Saturday, April 25, 2020

To Survive, Independent Bookstores Get Creative

I'm actually enjoying working from home. I needed a break anyway. I was having anxiety attacks at the beginning of the semester, unrelated to corona, and my teaching was suffering from the decline of my health --- a first in my career.

And while there's no replacement for the dynamic interaction of the classroom setting, I've adapted pretty well to teaching online. Things have been going surprisingly well with my teaching, considering I've never done remote instruction before. I'm kind of proud of my progress. Frankly, it's been mostly self-learning. The training for distance education on my campus was extremely limited --- literally two hours of training on Canvas and faculty members were sent out on their own, the very week of the campus lockdown, to sink or swim.

In any case, amid all the lockdowns and social distancing, I miss going to bookstores perhaps the most. That, and stopping off at the sports bar in the afternoon to quaff an IPA and read a novel before heading home.

The bars will open back up, especially those that offer curbside pickup for food and alcohol orders (like B.J.'s Pizza in Irvine).

I'm not so sure about bookstores, though. In addition to Amazon, I've been buying books at my local favorite, the Bookman in Orange.

In any case, at Business Week, "Independent Bookstores Get Creative to Survive the Long Lockdown":

After several days of hunkering down at home in late March, this reporter decided it was time to seek out a few literary diversions to keep the coronavirus blues at bay—some novels for myself, mysteries for my 13-year-old, a nonfiction thriller for a friend’s birthday. Learning that Walden Pond Books, my favorite independent bookstore in Oakland, Calif., was closed but still taking orders for pickup, I phoned in my list and rode my bike to the normally laid-back shop. On the door was a very unmellow admonition: a cardboard sign blaring “DO NOT TOUCH DOOR HANDLE!!”

After putting on yellow rubber kitchen gloves, I knocked on the window, then stood several feet back. Soon a lone employee wearing a mask cracked open the door and asked for my name. I whispered it. A few minutes later, he reappeared carrying a brown paper bag and handed over the sanitized goods. Before taking it, I looked furtively around, half expecting to see cops.

“Two-thirds of my staff is laid off right now,” says Paul Curatolo, Walden Pond’s co-owner and manager, explaining the reason behind the shop’s speakeasy-like pickup strategy. “I can’t pay them for work I don’t have. But for every day that we’re closed, we are getting more phone calls.”

With much of the nation under strict stay-at-home orders, independent bookstores—which rely largely on foot traffic, browsing, and impulse buying—are struggling like never before. Amazon .com Inc. has long dominated book sales, and many independent shops are Luddite operations that lack robust websites, much less e-commerce operations.

To survive, they’ve had to get inventive in a hurry. Like Walden Pond, many are taking orders over the phone, then providing curbside pickup similar to the virus-impacted restaurants operating carryout only. Wheatberry Books in Chillicothe, Ohio, has launched a virtual storytime for children. Magic City Books in Tulsa is shipping curated “literary care packages” and announced a series of virtual author events. And scores of others, including Taylor Books in Charleston, W.Va., are turning to fundraisers via GoFundMe to stay afloat.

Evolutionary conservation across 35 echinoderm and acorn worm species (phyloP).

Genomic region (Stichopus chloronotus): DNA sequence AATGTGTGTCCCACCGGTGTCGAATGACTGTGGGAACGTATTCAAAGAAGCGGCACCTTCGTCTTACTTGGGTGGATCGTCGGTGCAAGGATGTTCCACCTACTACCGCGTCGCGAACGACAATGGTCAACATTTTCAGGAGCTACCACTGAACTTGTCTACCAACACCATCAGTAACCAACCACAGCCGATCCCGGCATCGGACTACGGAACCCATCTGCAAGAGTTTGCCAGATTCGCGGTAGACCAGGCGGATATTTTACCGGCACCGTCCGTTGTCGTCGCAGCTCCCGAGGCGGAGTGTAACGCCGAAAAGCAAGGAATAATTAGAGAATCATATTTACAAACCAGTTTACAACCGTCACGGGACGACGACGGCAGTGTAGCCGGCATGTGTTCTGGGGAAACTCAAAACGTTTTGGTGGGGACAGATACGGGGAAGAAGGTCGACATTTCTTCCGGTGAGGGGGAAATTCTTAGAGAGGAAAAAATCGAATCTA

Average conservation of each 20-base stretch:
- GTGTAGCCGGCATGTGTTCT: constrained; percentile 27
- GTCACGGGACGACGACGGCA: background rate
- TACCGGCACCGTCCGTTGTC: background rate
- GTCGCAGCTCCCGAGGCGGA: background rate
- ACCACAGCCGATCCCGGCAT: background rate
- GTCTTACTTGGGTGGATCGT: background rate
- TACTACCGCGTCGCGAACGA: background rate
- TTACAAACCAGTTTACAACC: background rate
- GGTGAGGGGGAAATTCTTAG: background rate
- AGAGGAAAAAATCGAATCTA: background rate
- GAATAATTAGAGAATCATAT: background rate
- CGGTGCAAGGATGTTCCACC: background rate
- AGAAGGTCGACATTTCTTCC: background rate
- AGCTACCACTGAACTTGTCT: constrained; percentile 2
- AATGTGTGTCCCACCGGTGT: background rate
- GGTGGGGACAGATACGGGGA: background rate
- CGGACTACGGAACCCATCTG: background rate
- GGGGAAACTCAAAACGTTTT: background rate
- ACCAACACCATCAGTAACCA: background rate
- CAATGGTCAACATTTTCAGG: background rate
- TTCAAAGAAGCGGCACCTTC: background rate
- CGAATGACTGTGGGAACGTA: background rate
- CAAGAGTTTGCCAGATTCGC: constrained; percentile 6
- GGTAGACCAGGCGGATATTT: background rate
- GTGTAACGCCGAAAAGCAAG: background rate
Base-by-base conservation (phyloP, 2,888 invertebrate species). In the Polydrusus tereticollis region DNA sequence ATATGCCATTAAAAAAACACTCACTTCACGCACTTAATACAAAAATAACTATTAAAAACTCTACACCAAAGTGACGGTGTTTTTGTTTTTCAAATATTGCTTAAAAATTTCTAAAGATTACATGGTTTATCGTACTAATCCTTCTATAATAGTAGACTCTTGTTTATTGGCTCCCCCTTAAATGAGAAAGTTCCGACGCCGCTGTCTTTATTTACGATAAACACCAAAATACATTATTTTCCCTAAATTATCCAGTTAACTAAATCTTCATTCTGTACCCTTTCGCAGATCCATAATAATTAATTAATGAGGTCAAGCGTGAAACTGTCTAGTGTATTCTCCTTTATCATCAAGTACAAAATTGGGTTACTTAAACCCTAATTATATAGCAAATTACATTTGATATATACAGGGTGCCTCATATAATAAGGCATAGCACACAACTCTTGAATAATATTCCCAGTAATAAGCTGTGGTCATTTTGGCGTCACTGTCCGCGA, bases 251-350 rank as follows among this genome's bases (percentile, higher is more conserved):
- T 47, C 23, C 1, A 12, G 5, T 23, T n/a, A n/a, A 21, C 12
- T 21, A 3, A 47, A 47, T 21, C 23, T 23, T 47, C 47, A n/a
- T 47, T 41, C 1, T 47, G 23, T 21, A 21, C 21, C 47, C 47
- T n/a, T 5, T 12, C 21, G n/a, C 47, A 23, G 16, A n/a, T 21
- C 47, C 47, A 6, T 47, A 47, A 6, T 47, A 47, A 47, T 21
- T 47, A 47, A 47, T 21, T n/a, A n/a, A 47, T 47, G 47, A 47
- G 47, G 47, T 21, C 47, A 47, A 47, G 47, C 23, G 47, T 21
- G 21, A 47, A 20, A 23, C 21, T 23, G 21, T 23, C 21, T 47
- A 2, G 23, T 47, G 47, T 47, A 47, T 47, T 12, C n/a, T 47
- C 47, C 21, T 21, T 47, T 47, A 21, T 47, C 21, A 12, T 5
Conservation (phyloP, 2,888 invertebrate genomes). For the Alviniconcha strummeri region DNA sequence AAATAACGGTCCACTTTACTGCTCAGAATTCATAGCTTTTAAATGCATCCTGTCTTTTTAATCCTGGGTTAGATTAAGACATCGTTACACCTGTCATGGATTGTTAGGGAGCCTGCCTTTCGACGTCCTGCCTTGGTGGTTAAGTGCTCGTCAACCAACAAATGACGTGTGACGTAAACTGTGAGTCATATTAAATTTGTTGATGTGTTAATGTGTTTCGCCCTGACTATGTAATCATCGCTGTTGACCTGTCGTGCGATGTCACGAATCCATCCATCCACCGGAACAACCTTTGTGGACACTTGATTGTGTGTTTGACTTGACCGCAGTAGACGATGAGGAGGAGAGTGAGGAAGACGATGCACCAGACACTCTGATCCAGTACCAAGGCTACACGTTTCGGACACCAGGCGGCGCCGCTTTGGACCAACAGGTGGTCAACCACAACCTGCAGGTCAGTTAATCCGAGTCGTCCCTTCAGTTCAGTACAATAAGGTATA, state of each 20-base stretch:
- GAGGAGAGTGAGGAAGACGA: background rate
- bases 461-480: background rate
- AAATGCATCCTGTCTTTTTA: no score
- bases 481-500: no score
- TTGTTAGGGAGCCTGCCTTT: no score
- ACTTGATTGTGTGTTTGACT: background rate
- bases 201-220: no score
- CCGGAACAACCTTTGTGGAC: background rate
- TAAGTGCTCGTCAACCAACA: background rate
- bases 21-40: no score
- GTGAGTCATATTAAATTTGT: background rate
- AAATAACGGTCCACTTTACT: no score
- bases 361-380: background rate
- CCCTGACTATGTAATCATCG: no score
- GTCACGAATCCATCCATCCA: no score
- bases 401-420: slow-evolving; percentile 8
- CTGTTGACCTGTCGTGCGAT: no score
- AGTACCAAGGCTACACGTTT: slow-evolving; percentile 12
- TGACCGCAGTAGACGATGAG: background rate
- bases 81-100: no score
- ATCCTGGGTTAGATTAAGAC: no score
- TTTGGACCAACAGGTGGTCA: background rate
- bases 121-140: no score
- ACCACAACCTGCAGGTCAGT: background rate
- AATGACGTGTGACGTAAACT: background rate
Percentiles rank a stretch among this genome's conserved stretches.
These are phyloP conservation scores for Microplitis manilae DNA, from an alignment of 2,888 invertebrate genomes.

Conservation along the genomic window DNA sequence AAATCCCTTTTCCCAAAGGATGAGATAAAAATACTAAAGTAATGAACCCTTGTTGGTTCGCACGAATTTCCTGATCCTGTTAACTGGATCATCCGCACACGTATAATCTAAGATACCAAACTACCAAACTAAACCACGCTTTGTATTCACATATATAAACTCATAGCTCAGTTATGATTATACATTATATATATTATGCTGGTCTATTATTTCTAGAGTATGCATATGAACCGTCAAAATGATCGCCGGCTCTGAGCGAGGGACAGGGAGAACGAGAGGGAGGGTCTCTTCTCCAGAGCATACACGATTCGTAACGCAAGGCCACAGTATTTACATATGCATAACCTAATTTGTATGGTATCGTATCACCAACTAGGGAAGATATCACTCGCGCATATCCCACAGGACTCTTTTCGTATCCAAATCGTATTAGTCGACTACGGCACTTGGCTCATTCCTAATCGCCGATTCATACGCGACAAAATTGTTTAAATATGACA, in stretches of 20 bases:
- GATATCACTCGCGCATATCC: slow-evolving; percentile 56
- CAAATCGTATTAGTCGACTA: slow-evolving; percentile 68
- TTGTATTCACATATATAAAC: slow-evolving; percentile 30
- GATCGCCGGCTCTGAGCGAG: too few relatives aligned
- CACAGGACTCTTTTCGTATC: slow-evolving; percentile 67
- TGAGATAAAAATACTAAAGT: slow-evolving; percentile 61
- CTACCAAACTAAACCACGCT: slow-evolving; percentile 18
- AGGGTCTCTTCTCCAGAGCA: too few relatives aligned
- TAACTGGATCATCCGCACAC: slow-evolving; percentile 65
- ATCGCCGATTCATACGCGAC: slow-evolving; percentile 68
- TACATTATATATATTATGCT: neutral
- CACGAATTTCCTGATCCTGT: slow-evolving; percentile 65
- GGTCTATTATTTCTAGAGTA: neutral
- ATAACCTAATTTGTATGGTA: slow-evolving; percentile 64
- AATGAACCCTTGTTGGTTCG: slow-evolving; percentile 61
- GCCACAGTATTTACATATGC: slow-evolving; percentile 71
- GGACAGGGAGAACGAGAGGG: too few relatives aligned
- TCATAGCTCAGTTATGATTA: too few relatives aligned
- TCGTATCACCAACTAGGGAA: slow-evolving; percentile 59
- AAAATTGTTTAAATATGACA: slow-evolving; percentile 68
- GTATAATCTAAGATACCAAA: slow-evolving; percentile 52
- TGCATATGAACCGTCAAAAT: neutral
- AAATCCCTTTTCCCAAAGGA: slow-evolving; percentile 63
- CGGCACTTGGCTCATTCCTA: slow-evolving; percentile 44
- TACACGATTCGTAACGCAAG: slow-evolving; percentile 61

While the number of independent shops in the U.S. belonging to the American Booksellers Association is now more than 1,800, up from about 1,400 in 2009, the business is often fragile even in the best of times. Now the trade group warns that the Covid-19 crisis has put some of its members in grave danger, and many have embraced e-commerce in a bid to weather the long shutdowns.

“There’s been a drop in overall book sales as most bookstores are closed to the public right now, except for deliveries and curbside pickup, but a significant increase in online sales,” says Allison K Hill, chief executive officer of the booksellers’ association. “The online sales aren’t very profitable, though, as the cost to manage them is high and the margin is thin. Many independent bookstores will be dependent on government relief, fundraising, and support from their communities to survive.”

Many independent shops don’t have the staff, or the bandwidth, to constantly update websites, much less manage the inventory, shipping, and customer-service challenges that an e-commerce expansion brings...
Keep reading.

When the Bookman lost its lease at its Tustin Avenue location sometime back, the owners opened up a GoFundMe page to help finance the move to a new location. It took a while, but the store did reopen about a year ago at its current location on West Katella Avenue.

I picked up a book the other day. The store offers curbside pickup. You order by phone or online, and then phone ahead when you're ready to pick up. I got over there to pick up and the guy comes out with a mask on to hand me my book. It was unwrapped. I kicked in a large tip on top of the price, and sometime in the next few days I'm going to make a huge donation of books I'm currently cleaning out of my library.

That's the best I can do right now, other than to make more cash donations. Bookman's not opening up a GoFundMe page this time around, or if so I haven't heard about it. I don't know if a second time around would save the business.

So, support your local bookstores folks. Who knows how long the big corporate chains will last? Barnes and Noble might be going the way of Borders before you know it.